What are floaters and flashes and why are they important?
To help understand this question it is important to first understand the anatomy of the eye. The inside of the eye is filled with a gel like substance called the vitreous. The vitreous has a jello or egg-white consistency when we are young, and is firmly attached to the front of the eye on the inside (called the vitreous base). The retina is the very thin tissue that lines the inside of the eye cavity like wallpaper. When we look at something, the retina acts like the film in a camera and captures the image. The retina is attached to the wall of the eye only at the very front and at the back of the eye where the optic nerve goes to the brain. The vitreous is more lightly attached to the rest of the retina. Over time, the vitreous gradually becomes thinner and more liquid. It eventually collapses (analogy like a collapsed spider web), and separates from the retina. This separation of the vitreous from the retina is called a posterior vitreous detachment (PVD). PVD’s are typically harmless and cause increased floaters in the eye. In some cases however the traction on the retina may create a tear. Retinal tears frequently lead to retinal detachments as fluids seeps underneath the retina, causing it to separate and detach from the outer layers of the eye.
Are all floaters a sign of a problem?
No. Many people experience floaters when they are young and without having a PVD. These floaters are just condensations of the protein gel in the eye. They float in the cavity of the eye and cast tiny shadows on the retina. Floaters are more likely to develop as we age and are more common in people who are very nearsighted, have diabetes, or who have had a cataract operation. There are other, more serious causes of floaters, including infection, inflammation (uveitis), hemorrhaging, retinal tears, and injury to the eye. In most cases, floaters are part of the natural aging process and simply an annoyance. They can be distracting at first, but eventually tend to “settle” at the bottom of the eye, becoming less bothersome. They usually settle below the line of sight and do not go away completely. Most people have floaters and learn to ignore them; they are usually not noticed until they become numerous or more prominent. Floaters can become apparent when looking at something bright, such as white paper or a blue sky.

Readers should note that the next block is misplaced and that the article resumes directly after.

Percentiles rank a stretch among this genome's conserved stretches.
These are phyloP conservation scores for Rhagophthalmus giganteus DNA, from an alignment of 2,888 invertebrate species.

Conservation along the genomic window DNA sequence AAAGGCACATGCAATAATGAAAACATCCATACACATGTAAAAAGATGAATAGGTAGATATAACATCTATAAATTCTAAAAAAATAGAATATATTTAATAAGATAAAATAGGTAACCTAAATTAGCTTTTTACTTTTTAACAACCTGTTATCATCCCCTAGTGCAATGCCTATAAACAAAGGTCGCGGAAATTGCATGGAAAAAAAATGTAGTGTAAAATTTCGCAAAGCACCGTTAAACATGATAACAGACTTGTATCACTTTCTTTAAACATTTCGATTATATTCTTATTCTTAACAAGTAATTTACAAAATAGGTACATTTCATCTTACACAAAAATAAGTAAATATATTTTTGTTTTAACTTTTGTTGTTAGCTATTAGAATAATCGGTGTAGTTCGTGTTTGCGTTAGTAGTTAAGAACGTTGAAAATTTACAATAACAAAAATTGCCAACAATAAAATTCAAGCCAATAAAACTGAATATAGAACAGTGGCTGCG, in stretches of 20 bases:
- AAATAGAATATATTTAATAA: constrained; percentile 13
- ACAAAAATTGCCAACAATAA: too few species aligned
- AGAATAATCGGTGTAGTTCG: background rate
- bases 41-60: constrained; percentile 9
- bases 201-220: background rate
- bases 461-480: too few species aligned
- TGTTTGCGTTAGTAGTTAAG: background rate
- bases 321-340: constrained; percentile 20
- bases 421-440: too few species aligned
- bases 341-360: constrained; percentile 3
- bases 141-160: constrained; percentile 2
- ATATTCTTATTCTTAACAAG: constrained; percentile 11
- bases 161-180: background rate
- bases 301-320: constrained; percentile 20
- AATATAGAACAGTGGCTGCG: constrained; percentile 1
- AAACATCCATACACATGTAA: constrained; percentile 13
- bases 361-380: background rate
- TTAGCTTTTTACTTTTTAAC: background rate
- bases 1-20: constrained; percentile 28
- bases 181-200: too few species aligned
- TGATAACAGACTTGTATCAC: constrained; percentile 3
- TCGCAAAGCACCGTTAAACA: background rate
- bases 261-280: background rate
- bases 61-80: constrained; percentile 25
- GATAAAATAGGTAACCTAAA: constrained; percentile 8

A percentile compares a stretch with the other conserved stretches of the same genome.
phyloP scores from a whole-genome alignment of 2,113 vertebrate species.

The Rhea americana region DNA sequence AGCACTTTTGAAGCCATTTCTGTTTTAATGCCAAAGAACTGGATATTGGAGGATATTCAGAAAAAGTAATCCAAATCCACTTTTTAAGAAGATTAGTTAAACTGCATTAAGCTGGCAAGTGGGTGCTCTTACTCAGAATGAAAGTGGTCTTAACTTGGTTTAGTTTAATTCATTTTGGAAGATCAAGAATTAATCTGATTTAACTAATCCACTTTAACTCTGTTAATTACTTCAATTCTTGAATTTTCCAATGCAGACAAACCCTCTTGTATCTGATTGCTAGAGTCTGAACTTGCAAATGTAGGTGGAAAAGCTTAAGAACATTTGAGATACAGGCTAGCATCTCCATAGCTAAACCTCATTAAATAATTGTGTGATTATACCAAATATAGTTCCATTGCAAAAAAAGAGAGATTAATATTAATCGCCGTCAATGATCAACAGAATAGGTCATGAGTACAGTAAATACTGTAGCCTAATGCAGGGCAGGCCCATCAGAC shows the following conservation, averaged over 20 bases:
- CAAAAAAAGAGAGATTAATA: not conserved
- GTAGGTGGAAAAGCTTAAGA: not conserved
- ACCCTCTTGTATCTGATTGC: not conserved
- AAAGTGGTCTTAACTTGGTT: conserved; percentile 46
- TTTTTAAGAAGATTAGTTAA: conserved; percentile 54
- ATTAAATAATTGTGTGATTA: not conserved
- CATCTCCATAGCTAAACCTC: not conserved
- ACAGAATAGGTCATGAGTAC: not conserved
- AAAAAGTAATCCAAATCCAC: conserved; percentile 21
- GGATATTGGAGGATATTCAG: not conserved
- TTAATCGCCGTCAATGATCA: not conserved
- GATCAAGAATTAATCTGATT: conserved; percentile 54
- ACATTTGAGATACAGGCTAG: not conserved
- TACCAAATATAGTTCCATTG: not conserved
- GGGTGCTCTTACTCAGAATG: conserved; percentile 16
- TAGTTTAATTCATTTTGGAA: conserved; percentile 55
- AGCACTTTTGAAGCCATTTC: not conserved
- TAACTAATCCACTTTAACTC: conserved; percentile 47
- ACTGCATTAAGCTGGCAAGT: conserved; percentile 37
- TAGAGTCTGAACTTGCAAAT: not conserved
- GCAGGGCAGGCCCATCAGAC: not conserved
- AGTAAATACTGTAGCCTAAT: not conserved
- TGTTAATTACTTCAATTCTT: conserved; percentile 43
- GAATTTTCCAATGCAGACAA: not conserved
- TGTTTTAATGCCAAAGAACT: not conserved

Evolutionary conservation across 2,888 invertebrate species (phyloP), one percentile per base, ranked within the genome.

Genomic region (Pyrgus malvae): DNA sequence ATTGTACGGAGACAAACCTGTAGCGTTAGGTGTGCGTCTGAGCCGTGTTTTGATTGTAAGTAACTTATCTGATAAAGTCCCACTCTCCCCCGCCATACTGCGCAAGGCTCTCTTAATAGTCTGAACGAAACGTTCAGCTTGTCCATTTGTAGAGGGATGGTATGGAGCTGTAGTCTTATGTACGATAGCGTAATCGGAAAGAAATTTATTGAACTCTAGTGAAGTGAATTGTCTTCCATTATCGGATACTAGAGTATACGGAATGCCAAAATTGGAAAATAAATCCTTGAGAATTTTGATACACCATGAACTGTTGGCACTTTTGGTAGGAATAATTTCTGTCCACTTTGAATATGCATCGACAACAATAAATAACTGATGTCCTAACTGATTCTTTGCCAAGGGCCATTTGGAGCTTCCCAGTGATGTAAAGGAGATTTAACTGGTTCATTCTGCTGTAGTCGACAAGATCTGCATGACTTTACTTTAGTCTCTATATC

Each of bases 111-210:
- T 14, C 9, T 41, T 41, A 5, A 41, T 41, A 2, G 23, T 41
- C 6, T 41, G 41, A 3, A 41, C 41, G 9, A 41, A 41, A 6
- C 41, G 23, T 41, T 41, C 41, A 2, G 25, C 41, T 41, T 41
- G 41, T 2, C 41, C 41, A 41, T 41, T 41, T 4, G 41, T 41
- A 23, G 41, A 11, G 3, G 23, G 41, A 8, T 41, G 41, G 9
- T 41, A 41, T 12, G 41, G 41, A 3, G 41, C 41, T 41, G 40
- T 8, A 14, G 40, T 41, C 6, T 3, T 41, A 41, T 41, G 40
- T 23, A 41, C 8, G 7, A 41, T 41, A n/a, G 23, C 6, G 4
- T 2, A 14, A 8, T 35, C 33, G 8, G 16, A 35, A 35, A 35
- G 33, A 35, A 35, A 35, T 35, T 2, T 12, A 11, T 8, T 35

For people who have floaters that are simply annoying, no treatment is recommended. Floaters can rarely be so dense and numerous that they significantly affect vision. Usually with time these will settle down and be acceptable. In very rare cases , a vitrectomy may be needed. A vitrectomy removes the vitreous gel, along with its floating debris, from the eye. The vitreous is replaced with a salt solution. Because the vitreous is mostly water, you will not notice any change between the salt solution and the original vitreous. Surgery is not recommended unless the floaters seriously interfere with vision.
How do you treat a retinal tear?
If you develop a retinal tear it should be treated with laser to create a scar adhesion between the retina and the outer layers of the eye. Laser uses light to create heat at the spot where it is focused. This heat burns the tissue which heals as a scar adhering the tissues together. The retinal function in the areas of the laser is lost because the tissue is destroyed. Realize however that the area of the retinal tear is already not functioning as a result of the tear and that the tiny blind spot caused by the laser is only minimally larger. The laser treatment helps to prevent a subsequent retinal detachment in the vast majority of cases.
What do I watch out for after laser treatment of my retinal tear?
Any sudden increase in new floaters again could signify another tear and should be assessed. Also any loss of peripheral vision (like a shade or curtain being drawn from your peripheral vision toward the central vision) may be a sign of retinal detachment and needs to be assessed promptly. Call our office (780) 448-1801 with any of these changes.